Long Black (often now called an Americano): Single espresso shot poured into a 'cup' of hot water. Usually around 200 to 250ml of hot water. A good long black should still show a healthy crema which is why the espresso shot should be poured into the hot water and not the other way around. The hot water should also be slightly cooler than the espresso shot which comes out at around 90-92 degrees Celsius. Boiling water should NEVER touch your coffee! Even worse, if you see your 'barista' (read: untrained coffee machine operator) make your long black by pouring the full 250ml of water through the coffee basket, then RUN! This will completely kill the coffee and leave you with a burnt, bitter and lifeless beverage. As hinted at above, the term Americano is becoming more frequent in Australia and refers to a long black. In truth, the Americano should mean filter or 'pour over' coffee using those old-school coffee pots or newer pour-over methods. Some speciality coffee shops will make this distinction.

Milk Coffee:

As stated above, pretty much all coffee from a decent cafe will be based on the espresso. While there are some very weird and wonderful, as well as very specific recipes for the various milk based coffee, over the years the distinction has become less separated, especially in Australia.

Cappuccino: single espresso base with milk steamed to the point of frothy peaks combined with a hint of chocolate powder. Traditionally, a cappuccino might have a higher ratio of milk to coffee than other milk coffees, however today the difference is mostly in the size and shape of the cup. In a take-away environment, the ratio will be the same.

Latte: single espresso base with milk steamed to foam, but not so far as to create those annoying, frothy peaks.

Flat white: very similar to a latte only with minimum amount of foam. Debate rages across the Ditch as to where this is an Australian or New Zealand creation. Regardless, the humble flat white is a product of a no-nonsense culture who enjoy a good coffee without all that mucking about with frothy milk. The problem arises when the very act of heating the milk with steam will induce some foam. I have had customers return their flat whites claiming too much foam, however this is usually the product of a lifetime of instant coffee.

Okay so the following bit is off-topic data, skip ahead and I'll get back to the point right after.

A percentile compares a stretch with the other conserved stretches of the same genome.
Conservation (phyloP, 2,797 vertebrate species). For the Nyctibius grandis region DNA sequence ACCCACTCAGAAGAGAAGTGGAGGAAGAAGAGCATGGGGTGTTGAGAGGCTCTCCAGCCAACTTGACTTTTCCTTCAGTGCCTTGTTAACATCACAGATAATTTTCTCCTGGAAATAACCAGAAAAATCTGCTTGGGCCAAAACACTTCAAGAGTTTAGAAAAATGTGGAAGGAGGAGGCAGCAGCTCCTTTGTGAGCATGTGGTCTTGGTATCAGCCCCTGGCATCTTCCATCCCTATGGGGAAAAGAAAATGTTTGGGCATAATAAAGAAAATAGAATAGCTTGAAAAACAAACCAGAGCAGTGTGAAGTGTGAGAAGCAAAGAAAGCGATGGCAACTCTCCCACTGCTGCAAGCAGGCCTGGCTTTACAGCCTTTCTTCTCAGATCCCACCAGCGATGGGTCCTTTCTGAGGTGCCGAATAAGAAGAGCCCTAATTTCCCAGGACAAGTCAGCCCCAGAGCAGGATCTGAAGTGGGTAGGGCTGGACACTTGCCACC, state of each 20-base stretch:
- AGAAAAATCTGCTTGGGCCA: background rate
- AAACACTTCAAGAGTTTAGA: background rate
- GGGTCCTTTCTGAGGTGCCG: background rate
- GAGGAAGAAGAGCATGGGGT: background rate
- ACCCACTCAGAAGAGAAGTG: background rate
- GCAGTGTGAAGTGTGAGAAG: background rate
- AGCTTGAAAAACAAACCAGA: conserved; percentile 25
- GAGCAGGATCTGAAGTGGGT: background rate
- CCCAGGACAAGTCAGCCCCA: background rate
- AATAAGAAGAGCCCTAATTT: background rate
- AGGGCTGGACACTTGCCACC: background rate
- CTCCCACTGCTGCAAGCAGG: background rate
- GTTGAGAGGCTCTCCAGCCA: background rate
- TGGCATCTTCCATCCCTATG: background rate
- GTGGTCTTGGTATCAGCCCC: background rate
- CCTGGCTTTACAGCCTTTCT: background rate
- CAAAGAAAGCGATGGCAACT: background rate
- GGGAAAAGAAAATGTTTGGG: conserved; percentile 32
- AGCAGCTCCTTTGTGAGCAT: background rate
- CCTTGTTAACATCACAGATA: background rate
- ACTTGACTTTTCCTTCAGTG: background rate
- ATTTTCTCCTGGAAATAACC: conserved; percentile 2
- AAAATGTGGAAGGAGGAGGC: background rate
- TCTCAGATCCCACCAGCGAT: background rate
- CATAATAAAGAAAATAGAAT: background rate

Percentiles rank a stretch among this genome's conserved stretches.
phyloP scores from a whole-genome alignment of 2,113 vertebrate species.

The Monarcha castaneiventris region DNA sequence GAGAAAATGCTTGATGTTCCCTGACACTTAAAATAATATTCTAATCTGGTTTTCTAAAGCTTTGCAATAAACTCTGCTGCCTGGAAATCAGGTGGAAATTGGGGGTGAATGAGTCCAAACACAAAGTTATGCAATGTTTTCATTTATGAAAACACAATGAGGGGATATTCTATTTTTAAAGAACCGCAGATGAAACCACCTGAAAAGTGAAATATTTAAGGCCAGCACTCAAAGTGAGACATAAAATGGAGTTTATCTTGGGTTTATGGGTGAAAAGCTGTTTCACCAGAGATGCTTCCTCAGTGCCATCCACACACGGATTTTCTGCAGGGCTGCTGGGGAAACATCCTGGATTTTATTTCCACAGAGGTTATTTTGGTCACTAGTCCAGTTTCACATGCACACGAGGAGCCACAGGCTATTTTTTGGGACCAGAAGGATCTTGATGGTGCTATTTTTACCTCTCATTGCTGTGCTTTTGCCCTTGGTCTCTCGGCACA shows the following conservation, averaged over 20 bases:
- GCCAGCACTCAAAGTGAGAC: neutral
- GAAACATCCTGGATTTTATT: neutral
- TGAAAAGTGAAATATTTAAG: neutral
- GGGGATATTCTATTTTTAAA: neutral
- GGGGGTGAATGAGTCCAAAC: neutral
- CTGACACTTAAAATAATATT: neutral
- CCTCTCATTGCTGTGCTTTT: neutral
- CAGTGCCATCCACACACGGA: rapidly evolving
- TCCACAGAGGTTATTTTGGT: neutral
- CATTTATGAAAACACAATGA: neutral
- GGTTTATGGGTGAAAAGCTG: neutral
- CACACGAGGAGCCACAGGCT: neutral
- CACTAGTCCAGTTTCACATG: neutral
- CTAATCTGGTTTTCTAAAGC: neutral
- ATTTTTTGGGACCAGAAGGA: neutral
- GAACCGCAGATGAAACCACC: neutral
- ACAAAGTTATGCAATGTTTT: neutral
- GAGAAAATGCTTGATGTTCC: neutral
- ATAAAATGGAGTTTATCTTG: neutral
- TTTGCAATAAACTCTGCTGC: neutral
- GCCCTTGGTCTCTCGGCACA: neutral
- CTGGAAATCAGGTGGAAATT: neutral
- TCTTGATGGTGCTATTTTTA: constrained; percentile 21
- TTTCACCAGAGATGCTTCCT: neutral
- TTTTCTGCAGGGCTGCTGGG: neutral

Piccolo Latte (similar to and often interchangeable with Cortado): as with a latte only instead of around 200-250ml of milk, only with around 30ml of milk. Should be served in a small, espresso cup.

Macchiato: a single espresso shot with just a teaspoon or two of milk foam on top.

Other common styles:

Iced coffee: espresso shot poured over ice to immediately cool it. Can be served with milk or black.

Cold Brew: very different from iced coffee, cold brew is prepared by either steeping coffee in water at room temperature for several hours, or slowly dripping room-temperature water through filtered coffee for some hour, then refrigerated This produces a coffee which tastes milder and sweeter than iced coffee, but still with high amounts of caffeine.

Nitro-Cold Brew: As with cold brew, the coffee is then infused under pressure with nitrogen gas. This creates an even sweeter flavour with a creamy mouth-feel – similar in texture to Guiness.

This list is by no means exhaustive and different cities will often have their own variations that can be either different to, or just named differently from other styles. Such interesting and experimental coffee variants as the 'Magic' for example (I'm looking at you Melbourne!).

What is your favourite coffee to drink?